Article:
# 1/v + 1/u =1/f

1. Aug 15, 2012

### Ezio3.1415

I am having a problem understanding the mathematical reasoning of finding the description of image in convex mirror...

We know the relation,
1/v + 1/u =1/f
is true for all mirrors... we can prove this for both concave and convex mirrors... In case of convex mirrors we use the conventional + and - to get to this general form(I guess real positive system)...
But when they used that formula to find out the position of image they again said for concave mirrors f is minus... I don't understand this point... We derived this formula saying r is minus for concave mirrors... Now what is left is the value... But again why are we saying this is minus? :surprised
I tried solving without taking it to be minus but that leads to false answer... Why? Please explain...

2. Aug 15, 2012

### andrien

an artificial explanation which I have heard 4 years ago was that distances should be positive.so taking - and then - again makes it positive.

3. Aug 15, 2012

### Simon Bridge

Yeah - it's just a convention so most of the tricky values get to be positive.
I think it also makes imaginary images at a negative distance.

If you like you can try to keep the derivation convention for doing problems. It doesn't matter as long as you are consistent. Personally I could never remember it and just did the geometry off ray diagrams.

4. Aug 19, 2012

### Ezio3.1415

Thank you Andrien... This could be the explanation I guess... :)

Simon, the book contains both ray diagram and the equations... And I like solving using the equation... Who wants to draw all that stuff? :D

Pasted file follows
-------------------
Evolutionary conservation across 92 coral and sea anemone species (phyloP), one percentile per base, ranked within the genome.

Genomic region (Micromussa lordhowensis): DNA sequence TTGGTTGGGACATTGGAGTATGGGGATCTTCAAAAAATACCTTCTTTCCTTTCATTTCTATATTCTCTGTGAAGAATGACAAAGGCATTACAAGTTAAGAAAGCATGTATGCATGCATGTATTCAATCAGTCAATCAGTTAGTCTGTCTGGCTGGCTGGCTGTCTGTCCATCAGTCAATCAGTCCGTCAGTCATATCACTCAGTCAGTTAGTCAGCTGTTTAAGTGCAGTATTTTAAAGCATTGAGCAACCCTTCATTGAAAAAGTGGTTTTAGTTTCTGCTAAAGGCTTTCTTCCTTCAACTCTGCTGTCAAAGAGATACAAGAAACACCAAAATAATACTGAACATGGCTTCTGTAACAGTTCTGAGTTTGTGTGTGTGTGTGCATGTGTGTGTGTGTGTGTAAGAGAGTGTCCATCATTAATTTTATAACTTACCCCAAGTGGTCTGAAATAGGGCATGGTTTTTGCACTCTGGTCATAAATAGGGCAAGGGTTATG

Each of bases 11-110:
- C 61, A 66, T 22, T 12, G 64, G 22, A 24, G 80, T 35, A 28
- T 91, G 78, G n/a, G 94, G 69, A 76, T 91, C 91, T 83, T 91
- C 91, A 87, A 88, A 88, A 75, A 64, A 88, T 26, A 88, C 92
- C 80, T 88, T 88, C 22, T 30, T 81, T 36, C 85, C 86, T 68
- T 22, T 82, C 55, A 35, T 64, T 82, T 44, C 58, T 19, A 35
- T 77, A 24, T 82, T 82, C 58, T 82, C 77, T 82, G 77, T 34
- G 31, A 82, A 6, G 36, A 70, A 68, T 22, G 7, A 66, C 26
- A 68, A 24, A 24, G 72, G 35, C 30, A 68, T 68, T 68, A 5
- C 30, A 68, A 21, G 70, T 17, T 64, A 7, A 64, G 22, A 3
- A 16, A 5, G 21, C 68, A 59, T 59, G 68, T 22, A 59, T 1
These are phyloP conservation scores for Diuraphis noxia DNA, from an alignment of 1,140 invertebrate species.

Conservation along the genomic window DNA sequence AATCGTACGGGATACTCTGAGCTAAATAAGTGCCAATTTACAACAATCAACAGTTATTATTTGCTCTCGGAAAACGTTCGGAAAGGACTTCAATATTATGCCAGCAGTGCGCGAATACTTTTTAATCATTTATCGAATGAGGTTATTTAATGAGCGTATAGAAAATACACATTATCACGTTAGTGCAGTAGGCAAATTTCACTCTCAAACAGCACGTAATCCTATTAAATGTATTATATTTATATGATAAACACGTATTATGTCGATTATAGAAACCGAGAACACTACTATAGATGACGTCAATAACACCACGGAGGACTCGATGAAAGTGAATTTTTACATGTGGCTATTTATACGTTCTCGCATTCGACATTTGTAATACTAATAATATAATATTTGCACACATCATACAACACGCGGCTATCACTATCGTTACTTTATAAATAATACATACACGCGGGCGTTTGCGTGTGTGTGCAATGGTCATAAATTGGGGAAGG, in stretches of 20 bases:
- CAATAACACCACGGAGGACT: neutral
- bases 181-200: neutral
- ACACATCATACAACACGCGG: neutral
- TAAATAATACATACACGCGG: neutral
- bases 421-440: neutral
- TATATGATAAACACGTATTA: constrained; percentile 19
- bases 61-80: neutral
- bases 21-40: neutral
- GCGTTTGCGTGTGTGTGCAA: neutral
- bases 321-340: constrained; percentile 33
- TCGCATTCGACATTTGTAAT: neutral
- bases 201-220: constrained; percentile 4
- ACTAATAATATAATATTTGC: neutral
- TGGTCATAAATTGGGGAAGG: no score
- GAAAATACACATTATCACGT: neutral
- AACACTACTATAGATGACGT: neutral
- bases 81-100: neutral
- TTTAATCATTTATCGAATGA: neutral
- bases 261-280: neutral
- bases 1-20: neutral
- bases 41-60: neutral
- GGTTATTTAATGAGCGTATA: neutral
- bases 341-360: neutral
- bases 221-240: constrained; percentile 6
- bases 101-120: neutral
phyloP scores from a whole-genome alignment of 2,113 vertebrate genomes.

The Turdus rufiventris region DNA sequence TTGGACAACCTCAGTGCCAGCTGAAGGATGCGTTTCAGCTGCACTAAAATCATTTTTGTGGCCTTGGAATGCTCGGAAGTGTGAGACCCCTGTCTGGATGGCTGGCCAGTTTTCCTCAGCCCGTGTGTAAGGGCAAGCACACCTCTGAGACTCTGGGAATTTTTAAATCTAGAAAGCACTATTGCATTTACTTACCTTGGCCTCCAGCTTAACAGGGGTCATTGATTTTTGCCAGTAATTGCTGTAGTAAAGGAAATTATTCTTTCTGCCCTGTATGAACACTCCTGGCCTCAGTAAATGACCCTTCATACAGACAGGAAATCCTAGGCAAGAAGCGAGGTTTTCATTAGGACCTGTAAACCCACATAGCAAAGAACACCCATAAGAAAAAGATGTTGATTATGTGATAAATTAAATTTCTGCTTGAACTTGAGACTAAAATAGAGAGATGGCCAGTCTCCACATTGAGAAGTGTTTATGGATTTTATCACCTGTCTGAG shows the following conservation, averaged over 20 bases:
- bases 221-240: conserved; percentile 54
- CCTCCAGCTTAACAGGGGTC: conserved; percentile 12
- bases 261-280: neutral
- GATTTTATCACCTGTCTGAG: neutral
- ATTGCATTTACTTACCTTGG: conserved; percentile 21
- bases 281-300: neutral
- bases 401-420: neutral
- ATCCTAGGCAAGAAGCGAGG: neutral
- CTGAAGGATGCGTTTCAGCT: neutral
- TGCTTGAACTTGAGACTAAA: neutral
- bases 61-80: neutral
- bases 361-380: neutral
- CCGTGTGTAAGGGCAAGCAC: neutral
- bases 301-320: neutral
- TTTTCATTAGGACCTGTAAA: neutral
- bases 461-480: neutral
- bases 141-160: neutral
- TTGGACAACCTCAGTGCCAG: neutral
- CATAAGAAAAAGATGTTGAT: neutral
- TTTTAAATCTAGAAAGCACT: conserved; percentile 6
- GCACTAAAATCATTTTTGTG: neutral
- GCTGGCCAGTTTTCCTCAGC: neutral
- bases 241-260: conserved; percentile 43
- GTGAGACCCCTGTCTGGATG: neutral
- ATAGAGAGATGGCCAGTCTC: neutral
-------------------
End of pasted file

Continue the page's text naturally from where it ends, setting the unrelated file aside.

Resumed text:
5. Aug 20, 2012

### Simon Bridge

Anyone who wants to understand ray optics.

6. Aug 20, 2012

### Emilyjoint

Totally agree with S Bridge. I love drawing the diagrams, they show you what happens to the light in one view.
The equations are good if you need exact answers....usually you cannot draw the diagrams accurate enough (I find) to get exact answers.

7. Aug 21, 2012

### Simon Bridge

You can use the sketched ray-diagrams to get the geometry, from the geometry you get the exact equation you need - it's all just triangles ... then the standard equation doesn't matter.

The only trouble comes when someone specifically wants to test your knowledge of the lens-maker's formula rather than your ability to do optics. Even so - a sketched diagram takes a few seconds and can tell you quickly if you have the sign convention backwards (and other reality checking functions ...) AND gets you more marks in long answers.

8. Aug 21, 2012

### Ezio3.1415

I was talking about the problems from the book... It wants numbers as an answer... I can quickly calculate using the equation... I meant to say who would want draw these for the problems?

9. Aug 21, 2012

### Simon Bridge

1. the book is probably testing your knowledge of the equation - which will be why using the equation to answer the book questions is straight forward (except your question here suggests otherwise); 2. you should still sketch the diagrams because; (a) they help you check your working, and (b) the purpose of doing the exercises is to improve your knowledge of ray optics - the ray diagrams will do that better than rote use of the formula - which is an approximation anyway.

Therefore my original answer still stands: "Anyone who wants to understand ray optics."

If you just want to know how to do a subset of ray-optics problems, then you are going the right way about it though :) You don't have to understand every subject you do - it is not mandatory. But you did ask the question.

10. Aug 22, 2012

### Ezio3.1415

Yeah the ray diagrams can help to see whether my solution is correct... Though I only draw it while solving the hardest problems... For the easy ones,I think I can draw it inside my head to check the signs...
Thank u for the answer... :)

11. Aug 22, 2012

### Ezio3.1415

And another thing,for reflection of light I know only 4 special rays... Is it enough? If not,please give a link...